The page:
It’s illegal to sell medicines on moving vehicles- Pharmaceutical Society

The sale of orthodox medicines in moving vehicles and on the open market is according to the Pharmaceutical Society of Ghana (PSGH) a breach of the pharmacy law as it poses a high security risk to buyers.

The society said the standard of giving out medications to patients in Ghana must be permitted only through licensed premises which should be a pharmacy and an over the counter medication shop.

Speaking at the launch of the 2018 World Pharmacy Day in Accra yesterday, Dr. Daniel Amaning Danquah, a Deputy Registrar in charge of operations at the Pharmacy Council stated that anyone who wants to buy medications must do so at the approved places.

He said although there have been gradual improvements to curb drug peddling, the public was still creating markets for peddlers by buying from them.

Dr. Danquah said it was about time the law empowers the police to arrest persons selling medications at unauthorised places.

A deputy minister for health, Mr. Kingsley Aboagye Gyedu who launched the celebration urged pharmacists to put in their very best in helping to meet and address the needs of every Ghanaian who needs their services.

He asked pharmacists to devise strategies to treat patients with complex conditions by tailoring their educations to optimise patient care.

The health ministry he noted, would make policies that would aid in continued improvement in the skills, competencies and expertise of pharmacists.

Mr. Benjamin Kwame Botwe, President of the PSGH, observed that globally, the roles of pharmacists have evolved from being  the makers, prepares, dispensers and custodians of medicines to prescribers in group practice with general medical practitioners providing vaccination and immunisation services in communities.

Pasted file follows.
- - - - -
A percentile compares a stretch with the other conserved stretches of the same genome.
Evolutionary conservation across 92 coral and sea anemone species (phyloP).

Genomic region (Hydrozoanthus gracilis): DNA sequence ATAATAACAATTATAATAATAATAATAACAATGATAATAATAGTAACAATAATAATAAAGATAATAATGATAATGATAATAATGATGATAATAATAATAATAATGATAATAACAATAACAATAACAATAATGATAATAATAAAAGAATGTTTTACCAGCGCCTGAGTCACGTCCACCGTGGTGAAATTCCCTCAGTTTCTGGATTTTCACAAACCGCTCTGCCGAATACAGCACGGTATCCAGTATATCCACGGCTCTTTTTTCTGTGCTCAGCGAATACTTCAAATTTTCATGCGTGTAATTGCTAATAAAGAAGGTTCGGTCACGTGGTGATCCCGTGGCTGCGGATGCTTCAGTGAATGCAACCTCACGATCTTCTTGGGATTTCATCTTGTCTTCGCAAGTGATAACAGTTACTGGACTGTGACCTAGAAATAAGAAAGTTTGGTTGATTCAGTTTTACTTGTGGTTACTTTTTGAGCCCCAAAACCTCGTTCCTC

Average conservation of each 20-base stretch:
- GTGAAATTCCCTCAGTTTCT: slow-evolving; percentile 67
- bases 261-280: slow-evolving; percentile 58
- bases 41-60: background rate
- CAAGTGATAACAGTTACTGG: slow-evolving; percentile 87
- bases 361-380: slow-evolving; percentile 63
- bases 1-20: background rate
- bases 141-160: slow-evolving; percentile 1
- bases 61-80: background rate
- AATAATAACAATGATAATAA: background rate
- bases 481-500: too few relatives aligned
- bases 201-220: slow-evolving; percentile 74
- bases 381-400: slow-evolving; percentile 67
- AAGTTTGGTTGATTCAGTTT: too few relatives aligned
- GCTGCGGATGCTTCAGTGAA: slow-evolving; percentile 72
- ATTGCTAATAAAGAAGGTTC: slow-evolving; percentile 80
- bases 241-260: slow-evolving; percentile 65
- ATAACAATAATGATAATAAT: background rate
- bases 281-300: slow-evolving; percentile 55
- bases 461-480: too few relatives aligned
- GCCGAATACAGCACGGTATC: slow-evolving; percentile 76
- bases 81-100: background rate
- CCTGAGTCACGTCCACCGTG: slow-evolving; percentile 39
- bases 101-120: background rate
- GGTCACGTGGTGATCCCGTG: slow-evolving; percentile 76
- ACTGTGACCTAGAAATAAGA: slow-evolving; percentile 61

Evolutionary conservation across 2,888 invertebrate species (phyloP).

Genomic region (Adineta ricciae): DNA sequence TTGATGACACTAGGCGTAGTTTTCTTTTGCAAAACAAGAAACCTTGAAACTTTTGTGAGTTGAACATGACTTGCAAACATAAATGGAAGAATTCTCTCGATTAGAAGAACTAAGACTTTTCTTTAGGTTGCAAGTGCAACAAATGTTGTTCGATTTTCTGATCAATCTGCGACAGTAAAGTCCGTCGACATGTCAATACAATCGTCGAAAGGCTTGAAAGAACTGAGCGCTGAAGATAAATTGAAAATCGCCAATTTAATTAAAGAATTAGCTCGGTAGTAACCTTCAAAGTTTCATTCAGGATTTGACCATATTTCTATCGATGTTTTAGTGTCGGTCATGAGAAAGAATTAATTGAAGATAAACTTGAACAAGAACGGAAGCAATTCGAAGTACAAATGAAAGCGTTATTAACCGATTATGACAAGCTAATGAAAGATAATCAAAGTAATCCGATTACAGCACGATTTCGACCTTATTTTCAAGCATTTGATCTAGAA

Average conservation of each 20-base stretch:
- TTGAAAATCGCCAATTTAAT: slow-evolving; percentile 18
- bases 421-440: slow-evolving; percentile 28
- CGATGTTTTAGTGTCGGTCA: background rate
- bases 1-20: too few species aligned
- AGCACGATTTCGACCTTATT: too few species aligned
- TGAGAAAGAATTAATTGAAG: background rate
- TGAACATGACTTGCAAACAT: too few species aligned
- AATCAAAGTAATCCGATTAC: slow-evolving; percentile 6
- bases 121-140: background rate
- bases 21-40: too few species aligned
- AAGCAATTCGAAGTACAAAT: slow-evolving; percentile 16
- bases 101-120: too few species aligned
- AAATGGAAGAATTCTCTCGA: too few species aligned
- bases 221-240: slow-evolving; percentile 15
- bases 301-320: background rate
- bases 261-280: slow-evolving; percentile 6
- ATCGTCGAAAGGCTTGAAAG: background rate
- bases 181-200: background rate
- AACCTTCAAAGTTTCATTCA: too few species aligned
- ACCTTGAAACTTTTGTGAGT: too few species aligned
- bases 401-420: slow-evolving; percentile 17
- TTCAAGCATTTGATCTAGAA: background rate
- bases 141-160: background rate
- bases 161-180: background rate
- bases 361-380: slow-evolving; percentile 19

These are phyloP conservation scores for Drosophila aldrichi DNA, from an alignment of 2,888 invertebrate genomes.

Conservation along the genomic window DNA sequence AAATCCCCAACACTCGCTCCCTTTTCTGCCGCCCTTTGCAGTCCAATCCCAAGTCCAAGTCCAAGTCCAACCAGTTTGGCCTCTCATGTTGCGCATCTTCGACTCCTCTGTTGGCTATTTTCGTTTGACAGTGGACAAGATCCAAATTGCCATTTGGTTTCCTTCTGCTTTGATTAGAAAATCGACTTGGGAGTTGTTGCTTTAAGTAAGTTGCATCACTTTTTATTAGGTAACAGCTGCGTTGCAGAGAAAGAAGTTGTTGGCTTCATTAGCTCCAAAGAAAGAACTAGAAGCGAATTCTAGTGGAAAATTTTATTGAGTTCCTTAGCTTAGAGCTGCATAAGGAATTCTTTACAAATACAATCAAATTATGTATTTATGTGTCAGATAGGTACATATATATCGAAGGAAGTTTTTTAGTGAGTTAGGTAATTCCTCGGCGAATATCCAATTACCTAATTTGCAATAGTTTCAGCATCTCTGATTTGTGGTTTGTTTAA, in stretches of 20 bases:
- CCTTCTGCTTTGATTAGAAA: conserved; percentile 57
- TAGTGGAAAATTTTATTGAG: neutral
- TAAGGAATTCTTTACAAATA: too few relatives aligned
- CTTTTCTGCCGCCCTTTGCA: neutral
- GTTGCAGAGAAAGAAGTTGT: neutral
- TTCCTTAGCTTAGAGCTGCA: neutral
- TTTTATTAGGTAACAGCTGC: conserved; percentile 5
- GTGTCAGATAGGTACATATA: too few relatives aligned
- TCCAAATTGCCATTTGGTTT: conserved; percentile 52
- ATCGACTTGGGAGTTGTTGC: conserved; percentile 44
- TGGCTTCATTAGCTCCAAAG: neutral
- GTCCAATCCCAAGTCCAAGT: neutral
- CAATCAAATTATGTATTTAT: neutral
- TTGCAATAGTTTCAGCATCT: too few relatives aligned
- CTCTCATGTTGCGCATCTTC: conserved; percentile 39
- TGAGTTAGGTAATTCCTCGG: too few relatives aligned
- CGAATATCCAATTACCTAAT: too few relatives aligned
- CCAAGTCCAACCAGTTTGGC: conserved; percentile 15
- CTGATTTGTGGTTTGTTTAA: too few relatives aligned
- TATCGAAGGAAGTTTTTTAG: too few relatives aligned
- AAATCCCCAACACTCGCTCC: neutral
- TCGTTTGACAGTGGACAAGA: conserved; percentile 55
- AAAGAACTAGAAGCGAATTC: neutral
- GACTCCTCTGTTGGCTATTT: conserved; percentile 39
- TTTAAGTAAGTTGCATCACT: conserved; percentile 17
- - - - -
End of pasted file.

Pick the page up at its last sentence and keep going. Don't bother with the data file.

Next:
Reports from the World Health Organisation (WHO) has indicated that globally, more that 50 per cent of all medicines are prescribed, dispensed and sold inappropriately, while 50 per cent of patients fail to take their medications correctly.

He stated that more pharmacists were needed to ensure the effective usage of medicines by ensuring that medicines are prescribed appropriately and taken correctly by patients.

Mr.  Botwe said the society expects the Ministry of Health and its related agencies to give pharmacy graduants the needed incentives to motivate them and help them deliver effective pharmaceutical care to patients.

The World Pharmacist Day is celebrated every year to highlight the role of pharmacists in ensuring patients safety through responsible supply and use of medicines.

It seeks to raise awareness about the responsibilities of pharmacists and what the public should expect from them.

This year’s celebration will be celebrated on the theme,’ Pharmacist: Your medicine experts globally’ and will be observed in Ghana with activities such as  health talks, adherence clinics, blood donation, deworming exercises,medication use and reviews among others.

By Linda Naa Deide Aryeetey

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